Electrical power was out for thirty days after U.S. strikes on two transformer facilities in al-Nasiriyya.101 Al-Nasiriyya 400 kV Electrical Power Transformer Station was attacked on March 22 at 6:00 a.m. using three U.S. Navy Tomahawk cruise missiles outfitted with variants of the BLU-114/B graphite bombs.102 These dispense submunitions with spools of carbon fiber filaments that short-circuit transformers and other high voltage equipment upon contact.
The United States attacked al-Nasiriyya 400 kV Electrical Power Transformer Station on March 22, 2003, with a carbon fiber bomb designed to disable power. The city lost power for thirty days. © 2003 Reuben E. Brigety, II / Human Rights Watch
The transformer station is the critical link between al-Nasiriyya Electrical Power Production Plant and the city of al-Nasiriyya.103 When the transformer station went off-line it removed the southern link to all power in the city, which was then totally reliant on the North Electrical Station 132. Although the carbon fiber is supposed to incapacitate temporarily, three transformers were completely destroyed by a fire from a short circuit caused by the carbon fiber. The station’s wires seemed to have been melted by the intense fire. Human Rights Watch was told that the transformers would have to be replaced and the entire facility rewired.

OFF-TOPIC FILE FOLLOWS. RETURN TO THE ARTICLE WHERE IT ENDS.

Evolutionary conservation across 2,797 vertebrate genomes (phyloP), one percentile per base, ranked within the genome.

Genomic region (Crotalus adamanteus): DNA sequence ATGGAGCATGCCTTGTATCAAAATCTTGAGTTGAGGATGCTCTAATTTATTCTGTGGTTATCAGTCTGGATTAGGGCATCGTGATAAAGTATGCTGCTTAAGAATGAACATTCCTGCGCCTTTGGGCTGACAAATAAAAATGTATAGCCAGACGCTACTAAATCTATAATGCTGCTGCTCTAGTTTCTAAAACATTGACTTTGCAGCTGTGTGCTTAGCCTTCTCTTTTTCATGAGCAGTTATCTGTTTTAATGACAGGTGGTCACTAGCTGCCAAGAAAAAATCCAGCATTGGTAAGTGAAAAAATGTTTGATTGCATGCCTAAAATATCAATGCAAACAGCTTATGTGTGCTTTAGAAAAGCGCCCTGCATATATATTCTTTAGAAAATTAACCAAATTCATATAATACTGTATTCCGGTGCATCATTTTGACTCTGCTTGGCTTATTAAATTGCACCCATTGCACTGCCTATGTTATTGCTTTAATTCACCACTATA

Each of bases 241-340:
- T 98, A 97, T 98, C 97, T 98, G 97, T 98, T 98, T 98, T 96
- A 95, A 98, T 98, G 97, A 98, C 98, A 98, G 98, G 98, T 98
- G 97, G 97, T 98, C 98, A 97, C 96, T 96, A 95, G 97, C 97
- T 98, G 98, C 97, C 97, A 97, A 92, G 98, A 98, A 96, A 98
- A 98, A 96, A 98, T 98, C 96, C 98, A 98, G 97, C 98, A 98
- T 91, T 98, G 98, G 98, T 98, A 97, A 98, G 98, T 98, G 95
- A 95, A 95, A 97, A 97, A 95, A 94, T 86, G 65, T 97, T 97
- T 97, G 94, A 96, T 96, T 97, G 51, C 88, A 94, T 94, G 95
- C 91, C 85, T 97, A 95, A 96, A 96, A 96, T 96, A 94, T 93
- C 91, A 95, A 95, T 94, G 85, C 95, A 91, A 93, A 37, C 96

On March 23 at 10:00 a.m., the United States attacked North Electrical Station 132. Hassan Dawud, an engineer at the station when it was attacked, said a U.S. aircraft strafed the facility, destroying three transformers, gas pipes, and the air conditioning, which brought the entire facility down as components that were not damaged by the attack overheated.104 Damage to the transformers and air conditioning were clearly visible, including large holes in the walls consistent with aircraft cannon fire. Further north in Rafi on Highway 7, Human Rights Watch found a transformer station with significant damage from air strikes, including at least one destroyed transformer.
From its investigations, it is unclear to Human Rights Watch what effective contribution to Iraqi military action these facilities were making and why attacking them offered a definite military advantage to the United States, and in particular how they supported the ground operations in al-Nasiriyya. Two senior CENTCOM officials declined to comment on these attacks.105 Human Rights Watch does not understand the military necessity and rationale for these attacks and calls on the United States to explain them fully.
The attacks caused significant and long-term damage, and the civilian cost was high. Dr. `Ali `Abd al-Sayyid, director of al-Nasiriyya General Hospital, told Human Rights Watch that the loss of power was a huge impediment to the proper treatment of war wounded. No one died as a direct result of the power loss, but the hospital’s generators were taxed to their limit and it had to do away with some non-critical services to ensure the wounded were given basic treatment. He also stated that the loss of power created a water crisis in the city.106